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In the story The Chrysalids, Davie (the narrator) is, and knows several other youngsters who are, "different." They are considered by society to be "mutants" or "deviations," but Davie and his friends keep their secret from family and friends.
One of them has disappeared; no one has heard from him. After Sophie and other deviations have been discovered, Davie is worried that perhaps the boy who has disappeared has also been discovered.
Davie's Uncle Axel (who is the only adult who knows Davie's secret) promises that he will try to find out what he can, and whether the boy was taken because he was a "deviation."
In the meantime, it is discovered that Aunt Harriet's baby is a "deviation," and when she comes to Davie's mother for help, she is turned away by both of his parents.
All of these things are especially unsettling to Davie: he fears being discovered as well.
However, Uncle Axel finally comes back to him and tells Davie that a boy named Walter, about the age Davie had described, had been killed accidentally in a logging camp mishap, and that there is a good chance that this boy is Davie's missing friend. The family is sad for the loss of Davie's "friend" Walter, but relieved that he died from nothing other than an accident. (Had there been other circumstances, it could easily have been that Walter was a "deviation," a constant fear in this society.)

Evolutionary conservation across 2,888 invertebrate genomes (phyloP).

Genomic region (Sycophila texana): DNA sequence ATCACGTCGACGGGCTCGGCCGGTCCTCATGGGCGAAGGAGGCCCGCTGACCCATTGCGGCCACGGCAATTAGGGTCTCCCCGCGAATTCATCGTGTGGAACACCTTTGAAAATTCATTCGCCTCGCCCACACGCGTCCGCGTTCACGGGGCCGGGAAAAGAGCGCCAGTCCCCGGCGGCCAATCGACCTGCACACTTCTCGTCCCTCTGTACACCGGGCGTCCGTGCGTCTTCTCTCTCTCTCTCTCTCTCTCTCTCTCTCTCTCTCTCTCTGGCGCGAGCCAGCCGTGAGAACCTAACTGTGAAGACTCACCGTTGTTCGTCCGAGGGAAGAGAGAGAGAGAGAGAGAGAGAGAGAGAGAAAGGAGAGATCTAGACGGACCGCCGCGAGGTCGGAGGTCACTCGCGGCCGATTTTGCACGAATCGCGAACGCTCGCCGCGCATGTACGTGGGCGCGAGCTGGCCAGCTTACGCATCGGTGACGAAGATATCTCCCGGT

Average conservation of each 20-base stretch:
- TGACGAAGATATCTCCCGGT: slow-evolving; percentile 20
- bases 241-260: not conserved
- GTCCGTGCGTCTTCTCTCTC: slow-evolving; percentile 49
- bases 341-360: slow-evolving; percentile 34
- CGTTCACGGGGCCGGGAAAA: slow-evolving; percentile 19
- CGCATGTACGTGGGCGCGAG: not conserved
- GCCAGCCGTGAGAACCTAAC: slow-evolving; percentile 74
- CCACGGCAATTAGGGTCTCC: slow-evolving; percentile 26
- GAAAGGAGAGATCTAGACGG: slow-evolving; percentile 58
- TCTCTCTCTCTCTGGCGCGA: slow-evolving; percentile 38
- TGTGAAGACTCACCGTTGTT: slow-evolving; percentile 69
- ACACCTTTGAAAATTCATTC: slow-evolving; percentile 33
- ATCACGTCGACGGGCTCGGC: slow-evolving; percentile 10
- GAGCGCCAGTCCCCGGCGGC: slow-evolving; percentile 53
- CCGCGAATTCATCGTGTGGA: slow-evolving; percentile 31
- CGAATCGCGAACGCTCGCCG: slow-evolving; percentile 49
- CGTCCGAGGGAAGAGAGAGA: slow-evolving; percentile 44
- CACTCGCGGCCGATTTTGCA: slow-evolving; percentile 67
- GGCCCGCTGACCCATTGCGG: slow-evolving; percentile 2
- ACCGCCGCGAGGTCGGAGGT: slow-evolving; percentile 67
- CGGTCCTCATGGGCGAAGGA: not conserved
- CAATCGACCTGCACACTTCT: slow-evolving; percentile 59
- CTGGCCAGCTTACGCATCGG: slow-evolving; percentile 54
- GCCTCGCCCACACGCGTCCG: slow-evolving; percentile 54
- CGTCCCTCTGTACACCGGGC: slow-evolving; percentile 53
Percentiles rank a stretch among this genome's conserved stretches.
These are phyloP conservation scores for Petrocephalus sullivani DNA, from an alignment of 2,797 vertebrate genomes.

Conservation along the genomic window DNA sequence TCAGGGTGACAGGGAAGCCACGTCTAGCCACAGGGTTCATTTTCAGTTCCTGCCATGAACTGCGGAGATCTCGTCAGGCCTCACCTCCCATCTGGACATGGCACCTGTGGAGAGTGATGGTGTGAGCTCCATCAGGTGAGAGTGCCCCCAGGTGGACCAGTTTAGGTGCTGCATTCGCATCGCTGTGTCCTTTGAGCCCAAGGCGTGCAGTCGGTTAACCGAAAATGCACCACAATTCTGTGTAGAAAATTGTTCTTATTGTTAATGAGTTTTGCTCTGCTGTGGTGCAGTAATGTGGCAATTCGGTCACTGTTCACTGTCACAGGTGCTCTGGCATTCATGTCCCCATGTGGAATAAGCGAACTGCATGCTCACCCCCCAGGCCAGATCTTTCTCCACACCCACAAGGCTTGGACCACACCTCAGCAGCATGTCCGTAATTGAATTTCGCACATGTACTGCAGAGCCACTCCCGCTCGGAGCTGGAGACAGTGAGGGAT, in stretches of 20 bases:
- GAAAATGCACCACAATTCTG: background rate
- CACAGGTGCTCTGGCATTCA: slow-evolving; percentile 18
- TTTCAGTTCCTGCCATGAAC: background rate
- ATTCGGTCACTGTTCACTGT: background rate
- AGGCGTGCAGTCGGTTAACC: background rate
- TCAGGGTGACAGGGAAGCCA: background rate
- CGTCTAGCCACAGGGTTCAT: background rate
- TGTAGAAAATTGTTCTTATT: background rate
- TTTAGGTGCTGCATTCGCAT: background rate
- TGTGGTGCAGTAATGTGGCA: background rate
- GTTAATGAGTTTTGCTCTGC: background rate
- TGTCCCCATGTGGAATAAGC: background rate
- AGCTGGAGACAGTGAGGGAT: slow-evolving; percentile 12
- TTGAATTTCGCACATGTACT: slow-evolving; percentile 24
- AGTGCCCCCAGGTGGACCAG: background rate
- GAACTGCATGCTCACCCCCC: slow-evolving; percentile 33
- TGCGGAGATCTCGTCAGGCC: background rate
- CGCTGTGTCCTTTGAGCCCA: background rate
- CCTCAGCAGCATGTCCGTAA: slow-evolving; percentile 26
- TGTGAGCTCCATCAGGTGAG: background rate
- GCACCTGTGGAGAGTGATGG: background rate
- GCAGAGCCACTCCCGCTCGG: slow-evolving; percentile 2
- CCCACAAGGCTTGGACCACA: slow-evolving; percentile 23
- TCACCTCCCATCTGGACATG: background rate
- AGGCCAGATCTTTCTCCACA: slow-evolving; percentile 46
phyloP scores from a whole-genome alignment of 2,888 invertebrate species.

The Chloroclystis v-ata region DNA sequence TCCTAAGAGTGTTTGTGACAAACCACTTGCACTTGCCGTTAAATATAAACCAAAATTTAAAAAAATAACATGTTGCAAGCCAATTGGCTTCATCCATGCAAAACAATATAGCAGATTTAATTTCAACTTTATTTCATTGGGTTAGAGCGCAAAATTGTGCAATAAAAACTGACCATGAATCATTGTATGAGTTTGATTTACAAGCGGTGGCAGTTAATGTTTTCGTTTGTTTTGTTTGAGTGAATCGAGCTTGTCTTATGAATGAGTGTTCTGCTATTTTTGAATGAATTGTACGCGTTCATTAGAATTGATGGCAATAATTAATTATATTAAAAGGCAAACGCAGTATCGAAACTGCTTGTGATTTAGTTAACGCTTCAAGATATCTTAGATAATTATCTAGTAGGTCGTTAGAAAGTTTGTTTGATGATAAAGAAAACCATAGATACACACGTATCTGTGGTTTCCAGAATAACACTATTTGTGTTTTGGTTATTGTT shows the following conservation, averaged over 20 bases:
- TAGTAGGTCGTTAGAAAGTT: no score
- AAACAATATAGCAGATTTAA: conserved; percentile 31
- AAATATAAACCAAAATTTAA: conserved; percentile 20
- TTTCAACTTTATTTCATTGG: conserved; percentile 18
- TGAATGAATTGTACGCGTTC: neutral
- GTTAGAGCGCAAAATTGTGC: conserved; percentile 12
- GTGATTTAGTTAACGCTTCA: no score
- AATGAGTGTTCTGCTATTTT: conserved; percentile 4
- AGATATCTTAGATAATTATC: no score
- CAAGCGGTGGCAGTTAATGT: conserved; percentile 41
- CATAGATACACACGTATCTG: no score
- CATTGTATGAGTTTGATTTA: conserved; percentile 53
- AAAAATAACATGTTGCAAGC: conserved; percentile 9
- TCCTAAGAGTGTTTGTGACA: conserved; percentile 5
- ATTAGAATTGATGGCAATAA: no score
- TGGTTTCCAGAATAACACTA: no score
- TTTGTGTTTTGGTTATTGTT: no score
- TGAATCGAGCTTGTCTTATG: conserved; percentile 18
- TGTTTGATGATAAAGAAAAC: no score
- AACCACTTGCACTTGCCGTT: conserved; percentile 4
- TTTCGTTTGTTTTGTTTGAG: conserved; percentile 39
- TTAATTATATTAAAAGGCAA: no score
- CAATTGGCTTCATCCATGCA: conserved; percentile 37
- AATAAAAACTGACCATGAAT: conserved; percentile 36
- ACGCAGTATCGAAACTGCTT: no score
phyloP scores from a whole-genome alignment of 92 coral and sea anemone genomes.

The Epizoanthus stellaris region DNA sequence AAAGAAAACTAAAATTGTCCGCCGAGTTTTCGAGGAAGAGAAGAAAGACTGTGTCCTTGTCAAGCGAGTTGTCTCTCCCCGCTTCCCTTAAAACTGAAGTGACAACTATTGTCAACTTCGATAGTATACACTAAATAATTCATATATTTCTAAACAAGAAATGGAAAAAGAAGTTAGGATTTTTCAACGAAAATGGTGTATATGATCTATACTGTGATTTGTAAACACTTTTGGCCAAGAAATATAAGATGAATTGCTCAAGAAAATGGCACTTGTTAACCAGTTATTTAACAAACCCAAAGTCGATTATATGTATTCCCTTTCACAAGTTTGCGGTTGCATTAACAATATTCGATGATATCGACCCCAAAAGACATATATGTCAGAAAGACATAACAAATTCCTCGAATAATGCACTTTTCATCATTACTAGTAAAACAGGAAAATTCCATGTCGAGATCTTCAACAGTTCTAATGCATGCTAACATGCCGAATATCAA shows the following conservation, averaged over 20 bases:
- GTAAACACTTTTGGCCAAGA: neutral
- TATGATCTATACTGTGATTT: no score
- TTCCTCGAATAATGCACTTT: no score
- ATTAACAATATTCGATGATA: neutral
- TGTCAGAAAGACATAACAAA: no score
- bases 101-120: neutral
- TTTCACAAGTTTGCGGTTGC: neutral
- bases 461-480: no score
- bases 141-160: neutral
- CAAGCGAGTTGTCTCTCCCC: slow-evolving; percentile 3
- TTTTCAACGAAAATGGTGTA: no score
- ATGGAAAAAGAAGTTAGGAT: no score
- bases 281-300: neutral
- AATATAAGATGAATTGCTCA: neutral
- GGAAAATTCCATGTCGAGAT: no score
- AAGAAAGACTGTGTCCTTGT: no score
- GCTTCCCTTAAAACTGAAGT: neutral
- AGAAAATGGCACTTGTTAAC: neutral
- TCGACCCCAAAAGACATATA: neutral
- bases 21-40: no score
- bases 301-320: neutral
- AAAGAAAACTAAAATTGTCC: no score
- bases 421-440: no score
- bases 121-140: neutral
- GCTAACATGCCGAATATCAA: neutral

As it is, they realize the boy may have been related to Davie's grandmother because they both had the same last name: Brent.
In the future, the family feels it would be wise to know more about who is a relation so there is no worry or confusion of the same kind again.
Perhaps it is actually the fear of those who do not conform, who are mutants, that makes everyone want to know who their family members are, so they do not become involved in something illegal or unholy, and find themselves conspirators without knowing the truth of these people.
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